Doha, June 19, 2012: The organ donation campaign in Qatar received a boost with the
pledge of 23 members of the Nandi Association, a Keralan Indian socio-cultural forum in
Qatar, to donate their organs after death as a way for the Indian community to give back to
their host country.
The pledge for organ donation was given during Nandi’s celebration of its Annual Day on
15 June at Gulf Cinema 2. The event was attended by more than 1,000 members of the
Indian community in Qatar, and was graced by dignitaries including Her Excellency the
Indian Ambassador Deepa Gopalan Wadhwa. Ambassador Wadhwa lauded the donors,
thanking them for their wonderful gesture and saying this was an extremely honorable thing
to do. She also lauded the organ transplantation system in Qatar which ensures that organs
are given to whoever needs them, irrespective of whether they are Qataris or non-Qataris,
whatever their religion and wherever they come from.
“This is such a wonderful contribution of the Indian community here in Qatar, to say we
live in Qatar and we want to give back to Qatar because we are able to live here and to be
accepted by the people here,” said Ambassador Wadhwa.
Each of the 23 donors signed an Acknowledgment of an Organ Donation by Will after Death,
which authorizes Hamad Medical Corporation (HMC) to utilize any of their body organs
capable of transplantation to a living person who needs it and is expected to benefit from its
Dr Riadh Fadhil, Senior Consultant of Urology and Transplant Surgery at HMC received
the pledges on behalf of HMC. Thanking the donors and the Indian community, Dr Fadhil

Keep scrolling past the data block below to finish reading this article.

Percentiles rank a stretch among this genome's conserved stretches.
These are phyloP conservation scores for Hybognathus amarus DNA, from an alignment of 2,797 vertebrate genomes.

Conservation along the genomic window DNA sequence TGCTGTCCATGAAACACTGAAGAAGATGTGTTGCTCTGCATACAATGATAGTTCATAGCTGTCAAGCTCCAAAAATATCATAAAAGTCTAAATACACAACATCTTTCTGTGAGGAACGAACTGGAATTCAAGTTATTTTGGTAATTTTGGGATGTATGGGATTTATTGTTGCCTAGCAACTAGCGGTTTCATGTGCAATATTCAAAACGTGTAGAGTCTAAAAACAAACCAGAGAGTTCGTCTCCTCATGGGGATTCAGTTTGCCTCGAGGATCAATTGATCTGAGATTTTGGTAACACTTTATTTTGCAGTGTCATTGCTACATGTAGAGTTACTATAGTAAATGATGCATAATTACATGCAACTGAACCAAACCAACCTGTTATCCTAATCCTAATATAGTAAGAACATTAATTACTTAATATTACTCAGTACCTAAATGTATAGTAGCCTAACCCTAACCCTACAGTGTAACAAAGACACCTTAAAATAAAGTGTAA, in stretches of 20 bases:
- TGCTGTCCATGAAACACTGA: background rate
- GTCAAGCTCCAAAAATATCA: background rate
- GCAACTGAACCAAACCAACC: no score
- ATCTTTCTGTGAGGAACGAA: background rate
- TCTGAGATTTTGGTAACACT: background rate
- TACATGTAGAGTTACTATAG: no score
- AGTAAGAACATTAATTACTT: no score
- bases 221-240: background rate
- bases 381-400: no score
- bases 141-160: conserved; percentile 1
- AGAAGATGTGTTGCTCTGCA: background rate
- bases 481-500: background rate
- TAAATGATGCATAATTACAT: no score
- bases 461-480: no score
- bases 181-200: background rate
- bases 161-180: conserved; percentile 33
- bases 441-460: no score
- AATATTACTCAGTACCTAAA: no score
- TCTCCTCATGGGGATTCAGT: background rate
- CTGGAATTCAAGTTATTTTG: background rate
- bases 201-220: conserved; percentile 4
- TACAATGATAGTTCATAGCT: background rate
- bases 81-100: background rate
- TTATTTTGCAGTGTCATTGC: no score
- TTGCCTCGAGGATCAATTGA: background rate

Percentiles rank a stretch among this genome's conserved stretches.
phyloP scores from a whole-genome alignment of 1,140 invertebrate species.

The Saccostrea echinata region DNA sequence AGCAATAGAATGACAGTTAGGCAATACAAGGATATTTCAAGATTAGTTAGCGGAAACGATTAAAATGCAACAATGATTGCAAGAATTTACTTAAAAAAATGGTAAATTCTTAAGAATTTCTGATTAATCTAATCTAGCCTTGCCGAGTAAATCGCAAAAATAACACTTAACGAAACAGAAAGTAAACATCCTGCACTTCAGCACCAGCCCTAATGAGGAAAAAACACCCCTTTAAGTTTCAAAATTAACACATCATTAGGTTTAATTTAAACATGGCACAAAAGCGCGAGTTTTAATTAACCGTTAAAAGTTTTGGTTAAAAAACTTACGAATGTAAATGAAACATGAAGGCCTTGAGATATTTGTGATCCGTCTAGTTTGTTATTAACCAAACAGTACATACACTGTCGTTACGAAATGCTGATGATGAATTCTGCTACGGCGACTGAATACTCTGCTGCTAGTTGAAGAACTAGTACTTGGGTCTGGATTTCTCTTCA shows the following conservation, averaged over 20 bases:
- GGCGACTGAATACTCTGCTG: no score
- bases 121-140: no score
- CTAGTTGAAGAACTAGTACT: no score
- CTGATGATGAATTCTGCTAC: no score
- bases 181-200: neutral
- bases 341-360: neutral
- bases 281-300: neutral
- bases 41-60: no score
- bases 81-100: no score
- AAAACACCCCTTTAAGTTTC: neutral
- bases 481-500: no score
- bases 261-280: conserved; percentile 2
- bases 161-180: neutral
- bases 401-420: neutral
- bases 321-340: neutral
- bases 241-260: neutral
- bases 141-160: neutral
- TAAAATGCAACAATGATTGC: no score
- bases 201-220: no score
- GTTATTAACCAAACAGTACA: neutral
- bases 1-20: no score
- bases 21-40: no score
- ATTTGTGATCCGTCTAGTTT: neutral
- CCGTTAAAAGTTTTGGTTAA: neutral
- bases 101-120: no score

said, “We have learned from our experience in life that Indian expatriates wherever they are
in the world represent one of the most solid communities in these societies. We believe that
this is one of the noblest causes that you are gathering to celebrate today – the donation
of life. It is donation of organs after death, but it is replacing death with life. Instead of our
organs turning into dust, it will be transformed into lives.”
“I have worked in different countries in organ transplantation, but Qatar has one of the most
human organ transplantation and donation regulations, under which Qatari and non-Qatari,
nationals and expatriates in need of organs for transplantation are given the same treatment.
We are not only striving for the best in terms of treatment and facilities, but we are also
ensuring that the organs of any deceased donor will go to the first patient on our waiting list,
regardless of religion, nationality or race,” said Dr Fadhil.
Dr Fadhil added, “I think for the Indian community and all the expatriates in Qatar, this is the
best way to give back – to donate your organs after death to save multiple lives. And by all
religions, this is one of the best things that you can do in your life that will be rewarded by
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